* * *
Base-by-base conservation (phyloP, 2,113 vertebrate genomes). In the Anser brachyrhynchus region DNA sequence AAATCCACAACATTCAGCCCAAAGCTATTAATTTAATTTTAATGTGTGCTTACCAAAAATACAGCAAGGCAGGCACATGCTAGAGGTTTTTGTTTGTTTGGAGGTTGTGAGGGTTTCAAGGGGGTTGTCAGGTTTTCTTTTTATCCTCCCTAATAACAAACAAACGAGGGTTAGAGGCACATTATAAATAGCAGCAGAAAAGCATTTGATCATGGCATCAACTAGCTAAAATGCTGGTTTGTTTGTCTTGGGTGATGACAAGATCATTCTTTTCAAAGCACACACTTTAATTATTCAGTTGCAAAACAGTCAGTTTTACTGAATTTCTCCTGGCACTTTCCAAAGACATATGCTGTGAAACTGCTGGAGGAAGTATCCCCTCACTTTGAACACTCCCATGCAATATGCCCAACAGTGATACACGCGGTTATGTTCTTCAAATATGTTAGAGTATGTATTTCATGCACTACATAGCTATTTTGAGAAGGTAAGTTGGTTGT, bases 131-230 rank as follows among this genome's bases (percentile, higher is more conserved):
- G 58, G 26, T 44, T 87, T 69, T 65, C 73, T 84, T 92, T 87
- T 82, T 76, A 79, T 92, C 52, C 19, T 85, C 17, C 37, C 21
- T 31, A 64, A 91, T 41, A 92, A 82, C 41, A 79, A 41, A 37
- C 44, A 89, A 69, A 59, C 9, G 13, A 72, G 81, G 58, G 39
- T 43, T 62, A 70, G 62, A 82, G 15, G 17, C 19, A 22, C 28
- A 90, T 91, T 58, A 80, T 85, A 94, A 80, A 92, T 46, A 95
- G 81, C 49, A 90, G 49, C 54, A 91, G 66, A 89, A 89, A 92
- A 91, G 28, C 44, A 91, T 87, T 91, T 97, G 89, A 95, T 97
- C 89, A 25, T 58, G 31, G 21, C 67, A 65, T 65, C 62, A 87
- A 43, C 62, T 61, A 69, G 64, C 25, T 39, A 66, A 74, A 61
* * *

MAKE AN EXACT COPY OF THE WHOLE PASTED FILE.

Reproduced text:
Base-by-base conservation (phyloP, 2,113 vertebrate genomes). In the Anser brachyrhynchus region DNA sequence AAATCCACAACATTCAGCCCAAAGCTATTAATTTAATTTTAATGTGTGCTTACCAAAAATACAGCAAGGCAGGCACATGCTAGAGGTTTTTGTTTGTTTGGAGGTTGTGAGGGTTTCAAGGGGGTTGTCAGGTTTTCTTTTTATCCTCCCTAATAACAAACAAACGAGGGTTAGAGGCACATTATAAATAGCAGCAGAAAAGCATTTGATCATGGCATCAACTAGCTAAAATGCTGGTTTGTTTGTCTTGGGTGATGACAAGATCATTCTTTTCAAAGCACACACTTTAATTATTCAGTTGCAAAACAGTCAGTTTTACTGAATTTCTCCTGGCACTTTCCAAAGACATATGCTGTGAAACTGCTGGAGGAAGTATCCCCTCACTTTGAACACTCCCATGCAATATGCCCAACAGTGATACACGCGGTTATGTTCTTCAAATATGTTAGAGTATGTATTTCATGCACTACATAGCTATTTTGAGAAGGTAAGTTGGTTGT, bases 131-230 rank as follows among this genome's bases (percentile, higher is more conserved):
- G 58, G 26, T 44, T 87, T 69, T 65, C 73, T 84, T 92, T 87
- T 82, T 76, A 79, T 92, C 52, C 19, T 85, C 17, C 37, C 21
- T 31, A 64, A 91, T 41, A 92, A 82, C 41, A 79, A 41, A 37
- C 44, A 89, A 69, A 59, C 9, G 13, A 72, G 81, G 58, G 39
- T 43, T 62, A 70, G 62, A 82, G 15, G 17, C 19, A 22, C 28
- A 90, T 91, T 58, A 80, T 85, A 94, A 80, A 92, T 46, A 95
- G 81, C 49, A 90, G 49, C 54, A 91, G 66, A 89, A 89, A 92
- A 91, G 28, C 44, A 91, T 87, T 91, T 97, G 89, A 95, T 97
- C 89, A 25, T 58, G 31, G 21, C 67, A 65, T 65, C 62, A 87
- A 43, C 62, T 61, A 69, G 64, C 25, T 39, A 66, A 74, A 61